However, today was too busy for me to step foot out of the door, so I was faced with a ‘throw together’ dinner option. I rifled through the fridge and came up with some chicken thigh fillets, an onion and a red pepper. Not a bad start. I could make a hundred and one dishes from that but what did I fancy. Curry? Paella? Pasta? Then my eyes fell on my tagine. Moroccan it was. I goggled a recipe, threw the ingredients I had together, changed a couple, all in double quick time, then chucked it in the oven whilst we whizzed off for a doctor’s appointment.
|My trusty Tagine. A tenner from TK Maxx. Usually retails at around £30|
The smell when I opened the front door was amazing and I was immediately transported to exotic, mesmerising Tangier. I served the tagine with lemon and parsley couscous and warmed pitta breads. The result was a perfumed, delicately spiced dish of warming loviness. Why not give it try yourself and let me know what you think.
The original recipe calls for green olives but the Teen doesn’t like them, so I used ready to eat prunes and apricots. I didn’t have any preserved lemons, that feature a lot in North African cuisine, so I used freshly grated lemon zest. The ingredient that gives this dish its authentic flavour is ras-el-hanout. It is the Arabic for ‘head of the shop’ and in the spice market would traditionally be blended by the shop owner from his best spices. Each shop had its own version so there is no definitive recipe. I bought mine from my local supermarket, Morrison’s and the brand is Al Fez. It contains the wonderfully delicate scents of rose petals and lavender, the zing of black pepper and galangal and the warmth of clove and nutmeg.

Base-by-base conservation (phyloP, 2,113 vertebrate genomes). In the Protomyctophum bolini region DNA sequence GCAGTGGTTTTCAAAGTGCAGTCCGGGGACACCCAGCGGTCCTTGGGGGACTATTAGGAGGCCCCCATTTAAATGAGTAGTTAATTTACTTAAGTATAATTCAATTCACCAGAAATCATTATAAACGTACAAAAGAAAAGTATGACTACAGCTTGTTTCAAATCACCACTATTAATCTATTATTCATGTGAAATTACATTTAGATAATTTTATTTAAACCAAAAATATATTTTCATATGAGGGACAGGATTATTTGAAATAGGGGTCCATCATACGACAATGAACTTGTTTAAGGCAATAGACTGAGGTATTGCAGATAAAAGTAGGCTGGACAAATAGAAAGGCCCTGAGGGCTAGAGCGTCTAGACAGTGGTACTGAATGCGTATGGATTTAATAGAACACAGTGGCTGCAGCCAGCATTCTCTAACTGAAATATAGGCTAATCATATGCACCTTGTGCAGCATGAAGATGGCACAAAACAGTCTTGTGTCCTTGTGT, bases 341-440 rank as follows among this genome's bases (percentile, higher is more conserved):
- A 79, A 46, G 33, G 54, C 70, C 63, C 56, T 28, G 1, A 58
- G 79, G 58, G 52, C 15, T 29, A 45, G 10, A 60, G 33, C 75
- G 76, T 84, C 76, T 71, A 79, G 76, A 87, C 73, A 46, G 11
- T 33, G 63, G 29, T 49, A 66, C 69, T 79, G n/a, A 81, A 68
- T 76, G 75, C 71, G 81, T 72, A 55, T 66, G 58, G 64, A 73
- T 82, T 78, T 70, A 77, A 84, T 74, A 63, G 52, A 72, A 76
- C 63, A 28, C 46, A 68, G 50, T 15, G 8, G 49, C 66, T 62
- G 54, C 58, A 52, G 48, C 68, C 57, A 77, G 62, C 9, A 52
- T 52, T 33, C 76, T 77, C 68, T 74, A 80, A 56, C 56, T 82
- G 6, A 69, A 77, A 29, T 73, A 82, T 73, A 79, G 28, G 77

1 tbsp olive oil
1 large onion, sliced
1 red pepper, sliced
4/6 chicken thigh fillets
1 tsp Al Fez ras-el-hanout
2 garlic cloves, crushed
6 ready-to-eat apricots, chopped in half
6 ready-to-eat prunes, chopped in half1 tsp ground ginger
Freshly reshly ground black pepper
Zest of 1 lemon
1 tsp dried parsley
½ tsp ground cinnamon
½ tsp ground nutmeg
A few shakes of Lea & Perrin’s Worcestershire Sauce
Heat the oven to 160°C, 140° Fan (fan assisted), 325°F or Gas Mark 3. Rub the Al Fez ras-el-hanout on to the chicken thighs and set aside. Heat the oil in a large frying pan and add the onions and peppers. Fry gently until soft but not brown. Add the chicken and seal on all sides. Add the remaining ingredients and fry for another couple of minutes. Transfer to an ovenproof dish, pour on enough boiling water to just cover the chicken and pop in to the oven for 40/50 minutes.
|The finished result.|